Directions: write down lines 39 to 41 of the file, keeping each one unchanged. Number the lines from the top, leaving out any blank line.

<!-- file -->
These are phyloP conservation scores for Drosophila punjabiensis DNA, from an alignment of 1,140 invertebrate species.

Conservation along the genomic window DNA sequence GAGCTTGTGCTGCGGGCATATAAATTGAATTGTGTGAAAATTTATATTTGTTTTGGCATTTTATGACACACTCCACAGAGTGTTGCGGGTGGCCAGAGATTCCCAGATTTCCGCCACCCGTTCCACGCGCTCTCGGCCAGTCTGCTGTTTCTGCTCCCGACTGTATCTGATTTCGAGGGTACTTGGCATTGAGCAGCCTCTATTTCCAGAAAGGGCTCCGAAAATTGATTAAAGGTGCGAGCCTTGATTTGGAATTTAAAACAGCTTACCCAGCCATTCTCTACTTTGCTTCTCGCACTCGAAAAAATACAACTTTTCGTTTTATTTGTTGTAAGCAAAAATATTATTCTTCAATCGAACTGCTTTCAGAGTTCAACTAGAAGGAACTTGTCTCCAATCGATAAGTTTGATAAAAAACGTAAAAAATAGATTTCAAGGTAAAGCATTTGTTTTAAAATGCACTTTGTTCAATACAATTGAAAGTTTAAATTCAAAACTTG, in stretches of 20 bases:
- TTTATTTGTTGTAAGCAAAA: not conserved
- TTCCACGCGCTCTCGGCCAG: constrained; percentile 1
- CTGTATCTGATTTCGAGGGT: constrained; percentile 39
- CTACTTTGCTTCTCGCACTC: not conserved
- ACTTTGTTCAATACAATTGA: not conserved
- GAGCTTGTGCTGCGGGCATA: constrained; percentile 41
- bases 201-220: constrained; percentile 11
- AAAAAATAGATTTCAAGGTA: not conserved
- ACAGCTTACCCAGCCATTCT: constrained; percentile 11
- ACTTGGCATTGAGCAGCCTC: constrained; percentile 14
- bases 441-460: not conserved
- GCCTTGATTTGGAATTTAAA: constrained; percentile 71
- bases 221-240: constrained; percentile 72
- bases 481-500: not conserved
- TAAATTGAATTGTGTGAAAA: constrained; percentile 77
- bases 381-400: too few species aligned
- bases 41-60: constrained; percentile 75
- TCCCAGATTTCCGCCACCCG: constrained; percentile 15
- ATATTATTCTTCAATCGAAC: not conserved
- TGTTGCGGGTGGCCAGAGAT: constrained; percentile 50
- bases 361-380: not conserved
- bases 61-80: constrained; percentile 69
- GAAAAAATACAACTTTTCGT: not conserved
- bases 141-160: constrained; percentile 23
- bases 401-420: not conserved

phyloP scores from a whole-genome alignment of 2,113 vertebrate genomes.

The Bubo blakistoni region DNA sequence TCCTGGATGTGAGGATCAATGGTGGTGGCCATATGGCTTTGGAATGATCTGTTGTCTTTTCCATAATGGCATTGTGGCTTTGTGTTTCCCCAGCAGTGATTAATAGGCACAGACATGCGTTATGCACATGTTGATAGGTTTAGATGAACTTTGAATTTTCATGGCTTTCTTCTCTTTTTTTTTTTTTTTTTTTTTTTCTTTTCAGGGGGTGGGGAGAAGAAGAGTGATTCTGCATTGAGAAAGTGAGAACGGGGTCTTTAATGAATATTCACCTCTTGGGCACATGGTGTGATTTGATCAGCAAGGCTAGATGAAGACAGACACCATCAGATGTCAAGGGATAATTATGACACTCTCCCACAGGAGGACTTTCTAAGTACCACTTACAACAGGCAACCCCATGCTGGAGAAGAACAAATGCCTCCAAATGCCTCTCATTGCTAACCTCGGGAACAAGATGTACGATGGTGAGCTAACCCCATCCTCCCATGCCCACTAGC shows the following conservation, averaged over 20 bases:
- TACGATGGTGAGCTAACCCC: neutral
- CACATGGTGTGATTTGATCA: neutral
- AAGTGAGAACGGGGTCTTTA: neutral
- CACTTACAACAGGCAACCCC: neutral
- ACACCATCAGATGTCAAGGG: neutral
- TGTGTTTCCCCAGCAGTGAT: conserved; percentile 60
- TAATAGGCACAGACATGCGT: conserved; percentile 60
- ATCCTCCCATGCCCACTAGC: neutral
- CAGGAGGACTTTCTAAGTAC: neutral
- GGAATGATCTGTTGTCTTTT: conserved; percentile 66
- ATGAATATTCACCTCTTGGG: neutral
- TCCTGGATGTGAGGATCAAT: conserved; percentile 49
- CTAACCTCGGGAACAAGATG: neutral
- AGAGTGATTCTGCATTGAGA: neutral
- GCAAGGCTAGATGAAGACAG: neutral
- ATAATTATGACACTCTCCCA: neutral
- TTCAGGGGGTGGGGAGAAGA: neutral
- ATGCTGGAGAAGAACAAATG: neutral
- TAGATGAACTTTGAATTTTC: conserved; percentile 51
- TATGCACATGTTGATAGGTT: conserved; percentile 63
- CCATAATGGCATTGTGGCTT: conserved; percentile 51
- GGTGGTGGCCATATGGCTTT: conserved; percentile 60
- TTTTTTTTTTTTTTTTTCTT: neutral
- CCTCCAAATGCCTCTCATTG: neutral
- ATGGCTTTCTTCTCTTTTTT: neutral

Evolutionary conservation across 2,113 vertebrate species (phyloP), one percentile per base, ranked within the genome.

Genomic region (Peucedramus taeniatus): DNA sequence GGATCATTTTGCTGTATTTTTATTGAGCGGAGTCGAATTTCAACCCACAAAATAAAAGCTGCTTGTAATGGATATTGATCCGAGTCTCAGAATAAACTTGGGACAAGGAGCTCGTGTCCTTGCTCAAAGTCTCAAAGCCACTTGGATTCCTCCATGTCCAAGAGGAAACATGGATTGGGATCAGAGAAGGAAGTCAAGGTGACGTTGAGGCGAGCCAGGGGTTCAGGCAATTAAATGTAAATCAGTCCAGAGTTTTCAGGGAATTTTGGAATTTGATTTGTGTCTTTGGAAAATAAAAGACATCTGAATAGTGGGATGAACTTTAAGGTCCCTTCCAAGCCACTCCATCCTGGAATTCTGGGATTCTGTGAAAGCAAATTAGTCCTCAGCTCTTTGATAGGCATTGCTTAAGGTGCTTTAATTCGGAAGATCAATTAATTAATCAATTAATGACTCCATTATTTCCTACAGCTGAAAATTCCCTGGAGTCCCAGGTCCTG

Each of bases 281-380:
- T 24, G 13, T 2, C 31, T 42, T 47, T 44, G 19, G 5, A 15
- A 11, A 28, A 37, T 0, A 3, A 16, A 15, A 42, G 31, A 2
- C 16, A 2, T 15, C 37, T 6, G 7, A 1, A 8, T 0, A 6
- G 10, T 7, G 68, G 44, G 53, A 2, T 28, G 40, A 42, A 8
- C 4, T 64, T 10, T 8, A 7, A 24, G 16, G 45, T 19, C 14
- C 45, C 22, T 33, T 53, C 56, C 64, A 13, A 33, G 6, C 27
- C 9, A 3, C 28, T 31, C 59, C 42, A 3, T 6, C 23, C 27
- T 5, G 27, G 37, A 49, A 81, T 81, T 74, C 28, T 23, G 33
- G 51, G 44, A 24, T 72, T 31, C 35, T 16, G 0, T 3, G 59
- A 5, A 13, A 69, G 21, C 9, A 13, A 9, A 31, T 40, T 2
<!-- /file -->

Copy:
- GGAATGATCTGTTGTCTTTT: conserved; percentile 66
- ATGAATATTCACCTCTTGGG: neutral
- TCCTGGATGTGAGGATCAAT: conserved; percentile 49